Japan Diaries Day 22 – Tachikawa & Motherhood


Christmas in Japan was over, and like it does in America, things were back to normal. My fiance had to work, so I made plans to go to Tachikawa to hang out with one of my university friends.



After the Illuminations and decorations all over Japan leading up to Christmas Day, things quickly returned to normal in Tokyo the day after Christmas. The same phenomenon happens in the US when Christmas is over, and the decorations are put away for another year. The next big holiday to gear up for is the New Year, which is celebrated on the same day in Japan as in the US.

Hakone Glass Forest

Til next year, Santa-san!
Hakone Glass Forest
photo by kei

Earlier during my one-month trip to Japan, I met up with my Japanese friends from when I studied abroad in Japan during my undergraduate studies. My fiance had to work the day after Christmas, so I made plans to meet up one of my university friends in Tachikawa 立川市, in Tokyo. My friend brought her 1-year-old son and we met up for lunch and a day in the park. The weather this winter was mild and warm, especially compared to the previous winter that had record snowfall and very low temperatures.

We ate amazing food at the Tachikawa train station, and then took her son to the park to play catch, play with bubbles (shabon-dama シャボン玉), and toddle around like 1-year-olds. We also talked about motherhood in Japan

Working & Motherhood in Japan

Most of my friends from university in Japan became teachers, but women who get married and have children in Japan are mostly expected to quit their jobs and raise the children. My friend, who I’ll call Mariko, decided to start a family, and therefore she stays at home with her son. In a few years she plans to go back to work, but most likely she’ll work retail like she did before her son was born, rather than becoming a teacher.

Many Japanese husbands, like Mariko’s, work long hours and even on weekends to support their families. Traditionally, the pay structure at most companies was designed to support a family and allow the mother to raise the children and care for the household. Today, with a different economy and different company attitudes towards lifetime pay schedules, many young families find the need for both the husband and the wife to work.

Childcare can be expensive, so while the children are too young to go to school the mother will often remain at home. However, when the children are old enough to go to school, the mother may need to pick up a job to supplement her husband’s income. This is especially true if the family wants to buy a house or a second car. However, since women traditionally leave the workforce when they start a family, there isn’t a good system in place for women to continue their career once they’ve left. A lot of women in Japan lately have begun postponing starting a family in order to build their career, including my friends.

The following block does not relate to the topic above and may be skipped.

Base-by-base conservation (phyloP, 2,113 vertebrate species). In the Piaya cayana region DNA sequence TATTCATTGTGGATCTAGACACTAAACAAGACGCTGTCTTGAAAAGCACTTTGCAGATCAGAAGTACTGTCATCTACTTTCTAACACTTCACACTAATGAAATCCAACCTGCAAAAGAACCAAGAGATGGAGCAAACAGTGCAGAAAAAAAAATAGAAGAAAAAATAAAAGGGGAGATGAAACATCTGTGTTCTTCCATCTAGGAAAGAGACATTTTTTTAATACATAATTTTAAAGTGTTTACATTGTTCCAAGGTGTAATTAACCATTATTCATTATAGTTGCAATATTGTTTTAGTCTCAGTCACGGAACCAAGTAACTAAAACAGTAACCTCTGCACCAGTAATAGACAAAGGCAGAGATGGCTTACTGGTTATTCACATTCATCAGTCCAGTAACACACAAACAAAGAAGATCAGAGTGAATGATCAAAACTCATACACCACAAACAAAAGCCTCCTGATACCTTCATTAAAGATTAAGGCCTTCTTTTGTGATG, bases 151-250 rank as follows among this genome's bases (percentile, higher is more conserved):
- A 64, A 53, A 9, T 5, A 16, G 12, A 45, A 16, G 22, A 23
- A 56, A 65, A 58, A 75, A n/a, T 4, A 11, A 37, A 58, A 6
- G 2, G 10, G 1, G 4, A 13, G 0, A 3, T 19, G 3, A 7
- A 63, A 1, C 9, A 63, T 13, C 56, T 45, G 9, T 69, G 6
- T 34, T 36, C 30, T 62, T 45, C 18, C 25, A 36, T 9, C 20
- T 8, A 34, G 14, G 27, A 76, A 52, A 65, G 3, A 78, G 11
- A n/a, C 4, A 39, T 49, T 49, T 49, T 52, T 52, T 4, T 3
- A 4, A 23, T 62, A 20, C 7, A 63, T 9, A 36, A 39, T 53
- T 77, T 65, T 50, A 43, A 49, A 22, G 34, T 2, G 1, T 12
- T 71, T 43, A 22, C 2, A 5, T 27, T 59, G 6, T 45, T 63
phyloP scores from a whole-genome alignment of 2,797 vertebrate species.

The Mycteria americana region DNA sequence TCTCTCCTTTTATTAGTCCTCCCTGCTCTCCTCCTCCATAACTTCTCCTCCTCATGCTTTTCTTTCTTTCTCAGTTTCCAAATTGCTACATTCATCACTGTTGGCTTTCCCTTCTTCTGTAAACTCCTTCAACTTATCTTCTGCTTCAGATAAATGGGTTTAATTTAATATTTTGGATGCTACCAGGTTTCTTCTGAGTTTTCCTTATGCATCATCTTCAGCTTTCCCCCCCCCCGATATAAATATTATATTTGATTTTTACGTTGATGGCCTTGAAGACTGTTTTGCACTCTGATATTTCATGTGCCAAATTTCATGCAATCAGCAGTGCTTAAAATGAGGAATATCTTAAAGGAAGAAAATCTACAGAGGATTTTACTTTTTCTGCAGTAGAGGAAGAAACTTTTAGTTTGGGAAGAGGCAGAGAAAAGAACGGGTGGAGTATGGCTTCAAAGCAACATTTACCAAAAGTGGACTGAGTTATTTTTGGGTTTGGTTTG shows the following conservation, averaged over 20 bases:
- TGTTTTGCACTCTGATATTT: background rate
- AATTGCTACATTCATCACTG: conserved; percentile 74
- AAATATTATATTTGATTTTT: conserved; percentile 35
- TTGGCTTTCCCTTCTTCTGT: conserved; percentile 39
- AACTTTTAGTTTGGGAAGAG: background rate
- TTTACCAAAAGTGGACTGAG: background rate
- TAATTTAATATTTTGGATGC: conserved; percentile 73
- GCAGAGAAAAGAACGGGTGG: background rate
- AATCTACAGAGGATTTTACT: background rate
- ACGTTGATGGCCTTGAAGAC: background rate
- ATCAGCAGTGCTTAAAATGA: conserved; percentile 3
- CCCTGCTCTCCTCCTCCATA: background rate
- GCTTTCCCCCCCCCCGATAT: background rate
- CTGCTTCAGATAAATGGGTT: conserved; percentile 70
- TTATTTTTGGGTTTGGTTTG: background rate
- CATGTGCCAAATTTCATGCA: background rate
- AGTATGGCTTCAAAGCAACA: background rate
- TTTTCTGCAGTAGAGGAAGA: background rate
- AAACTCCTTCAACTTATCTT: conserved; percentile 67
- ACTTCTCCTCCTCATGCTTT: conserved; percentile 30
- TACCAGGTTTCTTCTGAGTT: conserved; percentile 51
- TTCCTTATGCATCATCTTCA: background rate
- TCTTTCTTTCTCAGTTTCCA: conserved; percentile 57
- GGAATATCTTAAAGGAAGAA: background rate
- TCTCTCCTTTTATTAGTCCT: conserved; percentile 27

Travelling Mothers in Japan

Mariko’s household has only one car, which means that she takes public transportation whenever her husband is at work. She has to take the stroller, or baby car ベビーカー, and baby bag with her on the bus and train whenever she wants to go to the supermarket, or to meet up with me for the afternoon. This can be a struggle, as I witnessed firsthand, when she struggled her way off the bus with her son, the stroller, and bag. It can also make her late if the bus or train is full.

When you are pregnant in Japan, you get a small badge that says “Baby in Stomach” or 「おなかに赤ちゃんがいます」。 The pregnant woman attaches this to her purse for the duration of her pregnancy. When you see this badge on the bus or train, you are supposed to allow the wearer your seat. This saves trouble on the whole “is that person pregnant?” question, and prevents awkward conversations. However, many people ignore this badge and won’t give up their seat. Giving up your seat to someone with this badge can be a relief to a person who is having difficulty, so I don’t see why any conscientious person wouldn’t give up their seat. (This has been a PSA…)


“Baby in Stomach” – Onaka ni akachan ga imasu

Childbirth in Japan

When women give birth in Japan, they often go to their hometown to do so. Many women move away from their hometown when they get married, and live in Tokyo or another larger city. Just before they give birth they stay with their parents, and their mother helps to take care of the baby after it is born. This way, the husband can stay at work and won’t have to worry about taking care of their wife when she is in labor. The women can have the extra benefit of their mother, who has already gone through this experience. A little while after the baby is born, the wife will then move back home and begin family life.

In America, the father has a lot more to do with the birth, and the wife or husbands’ parents may be involved. My Japanese friend was shocked to hear that some fathers even witness the birth of the baby. In Japan, fathers most certainly do not come anywhere near the delivery room!

What is motherhood like in your country? Are there any hardships that mothers have to face? What is it like for fathers? Let me know in the comments!

Next Up: Japan Diaries Day 23 – Dog Days of December

Japan Diaries 2014

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